Wednesday, September 14, 2011

The Expressionism of Rob Liefeld

Since the first day of class students have asked me when they were going to draw comics. Every time I've told them that this is an English class, not an Art class, and that our focus is on reading. But yesterday I gave the students pages with nine panel grids of empty panels (lovingly hand drawn) and assigned them to draw a comic that explains how to do something, using at least one moment-to-moment transition, one subject-to-subject transition, and one action-to-action transition (see Understanding Comics chapter 3 for more details on panel transitions.) The results were pretty entertaining, ranging from "How to Make a Sandwich" to "How to Assassinate Someone."

I hope that drawing their own comics gave the students a little more insight into how many choices a cartoonist has to make, from drawing a character, to composing a panel, to making the panel transitions work, to pacing the narrative, to composing a page, and so on and so on. It's harder than it looks.

My goal now is to get them to pay attention to the art. I've known plenty of comics fans who focus solely on the story and, unless the art is terrible, don't really care what it looks like. To them the art is just a system for delivering important updates about the life of Batman. But comics is a visual medium, and if you ignore the art you're missing the point. 

Today we talked a little bit about Impressionism and Expressionism (only a little, because my knowledge of art history is much weaker than my knowledge of comics trivia) and then read chapter 5 of Understanding Comics. Chapter 5 is about how cartoonists can express emotions through their drawing styles and appeal to different senses.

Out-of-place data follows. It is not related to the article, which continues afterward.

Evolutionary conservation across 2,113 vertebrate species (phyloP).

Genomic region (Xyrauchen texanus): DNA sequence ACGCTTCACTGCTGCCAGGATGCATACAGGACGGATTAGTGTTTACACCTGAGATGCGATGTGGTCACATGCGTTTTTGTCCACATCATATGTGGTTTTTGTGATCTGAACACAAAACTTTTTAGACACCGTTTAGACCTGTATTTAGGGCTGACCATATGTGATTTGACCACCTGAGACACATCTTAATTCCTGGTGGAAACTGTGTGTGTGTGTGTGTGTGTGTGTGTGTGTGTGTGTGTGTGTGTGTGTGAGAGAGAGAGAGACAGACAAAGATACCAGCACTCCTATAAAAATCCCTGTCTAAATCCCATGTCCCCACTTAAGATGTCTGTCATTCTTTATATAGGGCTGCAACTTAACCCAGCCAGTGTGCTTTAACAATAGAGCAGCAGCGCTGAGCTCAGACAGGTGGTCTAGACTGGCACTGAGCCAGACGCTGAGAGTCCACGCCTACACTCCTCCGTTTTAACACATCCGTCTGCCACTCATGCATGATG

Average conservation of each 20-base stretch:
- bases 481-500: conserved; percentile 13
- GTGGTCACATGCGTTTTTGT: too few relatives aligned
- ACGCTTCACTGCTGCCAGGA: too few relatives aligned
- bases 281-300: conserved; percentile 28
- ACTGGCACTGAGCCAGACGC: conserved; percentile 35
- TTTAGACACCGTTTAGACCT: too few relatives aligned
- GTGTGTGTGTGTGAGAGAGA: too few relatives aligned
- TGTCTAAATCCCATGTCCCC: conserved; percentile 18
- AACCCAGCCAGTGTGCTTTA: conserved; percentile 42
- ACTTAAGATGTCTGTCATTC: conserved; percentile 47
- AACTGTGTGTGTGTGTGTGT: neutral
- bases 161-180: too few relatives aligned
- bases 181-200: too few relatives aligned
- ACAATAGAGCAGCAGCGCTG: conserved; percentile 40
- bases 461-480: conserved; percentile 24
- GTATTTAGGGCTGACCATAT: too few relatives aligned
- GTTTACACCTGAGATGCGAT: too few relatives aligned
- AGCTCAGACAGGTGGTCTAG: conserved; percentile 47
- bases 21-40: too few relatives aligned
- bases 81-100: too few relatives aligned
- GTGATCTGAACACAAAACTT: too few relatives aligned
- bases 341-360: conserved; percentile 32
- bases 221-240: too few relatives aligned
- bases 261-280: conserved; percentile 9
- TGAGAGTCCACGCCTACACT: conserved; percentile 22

There's a great page in Chapter 5 that shows samples of different cartoonists' work and explains how their different use of line conveys different emotions. McCloud writes something to the effect that Rob Liefeld's jagged scratchy lines strike a chord with adolescent readers. He wrote that back in the 90's, when Liefeld was at the peak of his popularity (drawing comics like X-Force, pictured below). While reading that page today, one of the boys in my class pointed to the Liefeld panel and said, "I like that one best!" Apparently McCloud was right, and the appeal of Rob Liefeld's art to teenage boys is timeless.


  1. I'll just go ahead and admit it. I was a big fan of Leifield in the early 90's (I mean c'mon, he had his own Levi's commercial! ha-ha-ha!). I'm not ashamed of this admission, but I've had to work really hard over the past couple of years to shake some of the bad habits I formed by copying him in highschool.

    Have you seen this site?

    I laugh so hard every time I come across it.

  2. Ah, the unrepentant Liefeld. Luckily, even as a teenaged comics geek, I never saw the appeal. Will you be covering the phallic nature of the *guns* Rob draws? j/k

  3. Any chance of us seeing the strips your students made?

  4. I think I liked Liefeld for about five minutes when he was drawing New Mutants, and then got over it.

  5. Josh - No, sorry, I can't really share student work.